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Hincheslea Lodge

Hincheslea Lodge in 1832
Hincheslea Lodge in 1832

The Hincheslea estate is 3 kilometres (1¾ miles) in a south-westerly direction from Brockenhurst village centre.

The Hincheslea estate occupies an outlying spur of land close to Hincheslea Bog and Long Slade Bottom. It was one of four local Saxon manors mentioned in 1086 in the Domesday Book, William 1’s survey of his new lands commissioned shortly after the Conquest.

Hincheslea was then called Hincelveslei, the meaning of which refers to a red deer hind-calf. Domesday noted: ‘Wihtlac held ½ hide; it answered for as much. Now it is in the Forest. Land for 2 ploughs. The value was 20s.

Hincheslea was shown by mapmakers Richardson, King and Driver in the late-18th century as Hinchesly. But by 1817, the Reverend Henry Comyn noted that William Schreiber, Esq, was living at Hinchelsea (sic) House with eight children and six servants. Wife Mary was inexplicably omitted from Comyn’s record.

Originally built by Admiral Thomas Wolley, by 1832 Hincheslea Lodge, as it was then known, was occupied by Mrs. Hippisley Coxe. A print of that year - illustrated here - was included in ‘Views of the Principal Seats, Maritime & Landscape Scenery, in the Neighbourhood of Lymington’. Drawn on stone by Louis Haghe, the print shows a house of some distinction, set on a wooded knoll overlooking a parkland setting.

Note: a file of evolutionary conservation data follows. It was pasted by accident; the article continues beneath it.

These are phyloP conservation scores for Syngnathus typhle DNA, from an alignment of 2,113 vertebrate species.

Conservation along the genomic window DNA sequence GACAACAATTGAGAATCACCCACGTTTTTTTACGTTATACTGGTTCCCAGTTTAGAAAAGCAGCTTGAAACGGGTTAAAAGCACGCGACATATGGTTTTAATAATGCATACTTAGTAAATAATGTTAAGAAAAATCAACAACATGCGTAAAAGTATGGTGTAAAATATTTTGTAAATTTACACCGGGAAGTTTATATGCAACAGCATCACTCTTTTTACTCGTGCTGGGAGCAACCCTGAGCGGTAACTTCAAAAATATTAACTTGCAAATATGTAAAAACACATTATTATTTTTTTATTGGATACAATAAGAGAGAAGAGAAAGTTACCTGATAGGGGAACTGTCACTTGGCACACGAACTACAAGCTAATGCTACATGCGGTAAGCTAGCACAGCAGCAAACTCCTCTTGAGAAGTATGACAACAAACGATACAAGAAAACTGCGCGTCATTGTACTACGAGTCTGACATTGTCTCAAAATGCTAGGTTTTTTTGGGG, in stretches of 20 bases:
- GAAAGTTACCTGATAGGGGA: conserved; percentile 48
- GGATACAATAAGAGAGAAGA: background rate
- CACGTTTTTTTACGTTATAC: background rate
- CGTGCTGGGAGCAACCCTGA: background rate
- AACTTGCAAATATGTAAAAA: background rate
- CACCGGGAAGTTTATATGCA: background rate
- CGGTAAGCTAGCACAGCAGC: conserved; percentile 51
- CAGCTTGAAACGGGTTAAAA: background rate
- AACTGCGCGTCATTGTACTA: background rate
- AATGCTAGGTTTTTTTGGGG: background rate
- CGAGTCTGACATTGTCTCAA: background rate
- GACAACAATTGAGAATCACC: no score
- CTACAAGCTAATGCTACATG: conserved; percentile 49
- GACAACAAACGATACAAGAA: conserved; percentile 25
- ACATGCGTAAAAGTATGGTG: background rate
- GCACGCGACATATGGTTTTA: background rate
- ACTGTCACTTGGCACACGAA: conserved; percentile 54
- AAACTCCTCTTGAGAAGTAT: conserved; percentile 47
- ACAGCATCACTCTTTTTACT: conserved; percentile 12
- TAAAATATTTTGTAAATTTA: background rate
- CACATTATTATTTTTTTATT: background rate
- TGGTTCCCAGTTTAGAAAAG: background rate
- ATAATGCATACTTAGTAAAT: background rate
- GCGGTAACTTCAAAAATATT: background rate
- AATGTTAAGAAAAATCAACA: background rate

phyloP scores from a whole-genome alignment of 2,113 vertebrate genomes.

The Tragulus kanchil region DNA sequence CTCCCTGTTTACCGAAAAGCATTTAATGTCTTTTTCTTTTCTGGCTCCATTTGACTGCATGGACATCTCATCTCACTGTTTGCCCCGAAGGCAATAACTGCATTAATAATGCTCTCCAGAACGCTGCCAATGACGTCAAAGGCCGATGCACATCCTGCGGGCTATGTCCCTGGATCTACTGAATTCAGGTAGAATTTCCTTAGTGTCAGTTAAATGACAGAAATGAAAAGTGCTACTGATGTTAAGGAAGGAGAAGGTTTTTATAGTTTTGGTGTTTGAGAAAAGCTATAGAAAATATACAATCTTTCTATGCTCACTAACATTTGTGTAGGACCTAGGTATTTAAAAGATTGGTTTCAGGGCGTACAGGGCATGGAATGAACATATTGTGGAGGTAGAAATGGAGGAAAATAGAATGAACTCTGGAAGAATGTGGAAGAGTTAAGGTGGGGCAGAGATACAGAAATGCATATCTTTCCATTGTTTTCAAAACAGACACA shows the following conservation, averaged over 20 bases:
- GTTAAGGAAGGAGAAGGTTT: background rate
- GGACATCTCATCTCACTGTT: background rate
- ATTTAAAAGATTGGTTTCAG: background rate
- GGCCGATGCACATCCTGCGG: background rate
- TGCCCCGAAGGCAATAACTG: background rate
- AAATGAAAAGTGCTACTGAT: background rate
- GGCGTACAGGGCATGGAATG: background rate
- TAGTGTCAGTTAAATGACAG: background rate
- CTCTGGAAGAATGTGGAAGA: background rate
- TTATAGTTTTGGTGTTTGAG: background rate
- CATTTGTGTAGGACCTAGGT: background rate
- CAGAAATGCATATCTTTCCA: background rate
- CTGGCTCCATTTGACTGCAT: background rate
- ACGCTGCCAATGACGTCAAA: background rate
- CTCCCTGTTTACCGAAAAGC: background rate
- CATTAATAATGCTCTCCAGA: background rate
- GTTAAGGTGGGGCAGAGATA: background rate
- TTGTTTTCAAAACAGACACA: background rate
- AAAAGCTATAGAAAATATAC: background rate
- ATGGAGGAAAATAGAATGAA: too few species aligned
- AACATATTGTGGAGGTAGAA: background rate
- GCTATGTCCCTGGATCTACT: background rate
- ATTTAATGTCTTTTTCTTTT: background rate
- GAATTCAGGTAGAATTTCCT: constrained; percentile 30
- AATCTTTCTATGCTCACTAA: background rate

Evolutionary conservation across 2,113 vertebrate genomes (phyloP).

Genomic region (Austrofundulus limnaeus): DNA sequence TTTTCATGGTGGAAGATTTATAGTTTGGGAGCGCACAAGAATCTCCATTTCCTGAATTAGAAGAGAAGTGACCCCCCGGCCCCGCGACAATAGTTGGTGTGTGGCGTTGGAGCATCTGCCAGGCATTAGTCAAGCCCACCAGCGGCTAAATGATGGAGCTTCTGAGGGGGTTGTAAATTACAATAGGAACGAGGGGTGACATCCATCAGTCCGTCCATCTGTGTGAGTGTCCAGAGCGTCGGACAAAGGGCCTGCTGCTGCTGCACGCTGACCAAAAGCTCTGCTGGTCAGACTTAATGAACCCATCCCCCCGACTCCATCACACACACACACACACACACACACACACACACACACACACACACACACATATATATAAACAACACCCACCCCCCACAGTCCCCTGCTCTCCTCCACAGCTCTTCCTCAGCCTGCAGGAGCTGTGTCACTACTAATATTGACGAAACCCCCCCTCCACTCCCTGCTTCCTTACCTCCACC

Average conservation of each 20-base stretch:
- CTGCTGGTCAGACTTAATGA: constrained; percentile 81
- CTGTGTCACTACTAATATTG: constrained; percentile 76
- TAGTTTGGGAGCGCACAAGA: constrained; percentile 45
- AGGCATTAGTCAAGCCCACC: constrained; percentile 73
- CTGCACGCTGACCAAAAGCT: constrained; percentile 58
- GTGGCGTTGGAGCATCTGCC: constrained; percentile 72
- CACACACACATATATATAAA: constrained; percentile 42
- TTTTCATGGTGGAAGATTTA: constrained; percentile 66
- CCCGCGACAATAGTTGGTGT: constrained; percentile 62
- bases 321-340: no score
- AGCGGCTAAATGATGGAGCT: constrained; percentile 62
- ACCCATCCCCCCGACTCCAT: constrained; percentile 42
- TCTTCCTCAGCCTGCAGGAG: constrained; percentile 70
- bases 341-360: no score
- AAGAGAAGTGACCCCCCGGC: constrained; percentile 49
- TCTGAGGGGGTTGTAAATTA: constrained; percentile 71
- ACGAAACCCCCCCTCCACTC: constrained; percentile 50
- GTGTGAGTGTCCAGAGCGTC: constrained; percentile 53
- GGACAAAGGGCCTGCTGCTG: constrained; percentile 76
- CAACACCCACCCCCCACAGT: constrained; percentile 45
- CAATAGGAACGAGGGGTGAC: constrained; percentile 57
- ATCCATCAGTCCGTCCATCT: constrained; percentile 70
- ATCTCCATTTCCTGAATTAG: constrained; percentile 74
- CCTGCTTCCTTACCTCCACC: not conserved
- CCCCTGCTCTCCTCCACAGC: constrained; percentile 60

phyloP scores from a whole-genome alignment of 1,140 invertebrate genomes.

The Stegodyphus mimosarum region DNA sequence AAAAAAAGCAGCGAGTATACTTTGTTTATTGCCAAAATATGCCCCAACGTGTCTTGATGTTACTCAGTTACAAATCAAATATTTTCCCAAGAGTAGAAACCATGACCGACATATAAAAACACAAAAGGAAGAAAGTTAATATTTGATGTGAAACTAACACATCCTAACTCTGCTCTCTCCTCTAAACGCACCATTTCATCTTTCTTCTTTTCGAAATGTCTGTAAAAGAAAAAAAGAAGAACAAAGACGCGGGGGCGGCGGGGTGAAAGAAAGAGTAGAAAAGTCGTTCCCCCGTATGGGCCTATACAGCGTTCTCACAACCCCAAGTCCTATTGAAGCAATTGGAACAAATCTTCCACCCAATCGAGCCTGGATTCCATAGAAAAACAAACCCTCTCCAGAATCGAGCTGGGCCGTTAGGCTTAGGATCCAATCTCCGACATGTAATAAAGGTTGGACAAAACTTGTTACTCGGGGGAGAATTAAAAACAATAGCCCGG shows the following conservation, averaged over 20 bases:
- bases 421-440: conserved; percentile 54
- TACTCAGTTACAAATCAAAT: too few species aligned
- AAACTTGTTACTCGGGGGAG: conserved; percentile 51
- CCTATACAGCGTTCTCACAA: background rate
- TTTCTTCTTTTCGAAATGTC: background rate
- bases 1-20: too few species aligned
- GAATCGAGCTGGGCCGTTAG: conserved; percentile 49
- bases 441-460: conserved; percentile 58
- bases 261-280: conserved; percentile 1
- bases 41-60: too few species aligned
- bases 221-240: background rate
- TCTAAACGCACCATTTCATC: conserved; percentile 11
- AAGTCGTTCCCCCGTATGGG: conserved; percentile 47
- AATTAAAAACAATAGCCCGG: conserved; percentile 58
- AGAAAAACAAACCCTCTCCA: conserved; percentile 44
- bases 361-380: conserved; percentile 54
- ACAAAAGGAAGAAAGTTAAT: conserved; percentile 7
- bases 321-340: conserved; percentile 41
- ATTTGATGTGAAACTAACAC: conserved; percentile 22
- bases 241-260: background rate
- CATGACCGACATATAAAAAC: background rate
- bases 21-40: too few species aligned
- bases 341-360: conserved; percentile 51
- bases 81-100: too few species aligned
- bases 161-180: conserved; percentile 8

Wonderful, wildlife-rich New Forest landscapes surround the Hincheslea estate, including the ancient, unenclosed woodlands of Hincheslea Wood; Hincheslea Bog; lowland heath around Hincheslea Moor and Horseshoe Bottom; and the re-seeded grasslands of Long Slade Bottom.

Quite apart from landscape and wildlife interest, though, Hincheslea Bog has in the past had much more to offer. Emmy Waterman, quoted in Before We Go, compiled by Richard Taylor, recalled that during the First World War, all the pupils of Brockenhurst Village School on Fridays would go to the bog to pick sphagnum moss for use as a wound dressing in the military hospitals - sphagnum moss, apparently, has more effective absorbent qualities than even cotton wool. And in Brockenhurst and the Two World Wars, compiled by John Cockram, it is noted that in 1915, the Reverend J.E.C. Patterson appealed for helpers for the Brockenhurst Sphagnum Moss Depot.

References:
Domesday Book: General Editor, John Morris
Hampshire Place Names: Richard Coates
Comyn’s New Forest: Jude James
Before We Go, Brockenhurst Memories of Peace and War: compiled by Richard Taylor
Brockenhurst and the Two World Wars: compiled by John Cockram

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Content produced by Andrew Walmsley
Content produced by Andrew Walmsley